How did you first become interested in your research area?
Vignane: During my bachelor studies, I did an internship with Dr Milos Filipović. That’s how I discovered the hydrogen sulfide and persulfidation field. At the same time, I also got really interested in genetics. I was very happy when Dr. Filipović offered me an opportunity to combine my then newly discovered passion for genetics with the field of H2S, as we call hydrogen sulfide, and ageing. That’s how I came to write my master’s thesis on this topic.
What are you particularly keen on finding out?
Vignane: I’m generally interested in molecular biology and in understanding the mechanisms through which cells can regulate their functions. However, learning more about the specific mechanisms of ageing on the molecular level is something that interests me in particular. Since ageing is a mix of very complex and interconnected mechanisms, studying it is very challenging – but that’s what additionally fuels my interest.
What is the topic of your work at ISAS?
Vignane: As the ageing field is very large, I’m focussing my research on two aspects right now: The first one is related to the change of persulfidation levels during ageing. Persulfidation is the posttranslational modification of the cysteine residue, which has been shown to play a role in ageing. The second aspect is to assess the role of the protein persulfidation on the telomere attrition process which occurs during ageing.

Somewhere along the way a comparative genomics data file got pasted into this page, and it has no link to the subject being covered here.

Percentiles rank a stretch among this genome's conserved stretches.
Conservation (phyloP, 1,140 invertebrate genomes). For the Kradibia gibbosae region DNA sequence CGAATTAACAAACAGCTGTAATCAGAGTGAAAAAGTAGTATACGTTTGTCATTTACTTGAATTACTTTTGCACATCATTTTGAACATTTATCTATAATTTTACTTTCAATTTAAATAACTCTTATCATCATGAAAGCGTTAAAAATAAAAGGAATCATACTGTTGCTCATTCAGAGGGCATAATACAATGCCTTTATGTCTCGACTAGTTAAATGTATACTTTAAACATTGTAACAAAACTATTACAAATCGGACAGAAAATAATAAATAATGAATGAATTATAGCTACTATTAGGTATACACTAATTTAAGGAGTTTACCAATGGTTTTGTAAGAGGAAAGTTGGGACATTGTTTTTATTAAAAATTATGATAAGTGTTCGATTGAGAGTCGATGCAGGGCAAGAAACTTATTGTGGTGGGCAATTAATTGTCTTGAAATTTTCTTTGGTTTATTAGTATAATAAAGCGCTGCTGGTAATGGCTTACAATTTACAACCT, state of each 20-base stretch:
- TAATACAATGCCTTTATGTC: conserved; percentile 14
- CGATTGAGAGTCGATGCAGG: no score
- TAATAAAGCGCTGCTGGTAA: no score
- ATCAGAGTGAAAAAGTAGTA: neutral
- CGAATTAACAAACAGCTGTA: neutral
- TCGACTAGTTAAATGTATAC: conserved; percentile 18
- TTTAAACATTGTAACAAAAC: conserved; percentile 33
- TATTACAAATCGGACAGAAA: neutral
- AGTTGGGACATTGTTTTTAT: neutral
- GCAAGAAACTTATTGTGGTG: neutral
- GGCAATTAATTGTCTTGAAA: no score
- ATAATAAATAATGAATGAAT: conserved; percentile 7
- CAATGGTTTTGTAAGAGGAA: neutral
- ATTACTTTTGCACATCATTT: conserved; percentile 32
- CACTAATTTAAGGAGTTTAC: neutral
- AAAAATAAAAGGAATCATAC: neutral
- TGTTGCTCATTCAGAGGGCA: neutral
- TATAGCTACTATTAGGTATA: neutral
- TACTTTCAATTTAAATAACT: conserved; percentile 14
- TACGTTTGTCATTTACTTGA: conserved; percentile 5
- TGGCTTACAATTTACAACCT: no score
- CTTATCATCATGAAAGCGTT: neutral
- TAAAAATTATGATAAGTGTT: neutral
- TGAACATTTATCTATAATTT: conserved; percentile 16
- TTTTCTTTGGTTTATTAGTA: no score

Are there animal experiments involved in your research?
Vignane: We work with rats and mice, albeit in collaboration with other working groups. We’re currently studying changes in persulfidome in the ageing brains of mice. In addition to mice, I also work with Caenor-habditis elegans, a worm that is widely used to study ageing. Due to its relatively short life, it’s the perfect model organism for our analyses.
What do you hope to accomplish with the results?
Vignane: The knowledge gained could lead to a huge advancement in many fields, because it could help cure some rare diseases. In my opinion, rare diseases are as important as common diseases for which more research is being conducted. Right now, our group is working on a very rare disease called Werner Syndrome (WS). WS is the most common of the premature ageing disorders. We believe that H2S might play an important role in the treatment of this accelerated ageing disease. My greatest wish is that my research will enable a better understanding of how H2S controls the sleep-like state in our body. One day, I’d like to help induce the hibernation of the human body with my research and fulfil the dream of space travel for recreational purposes.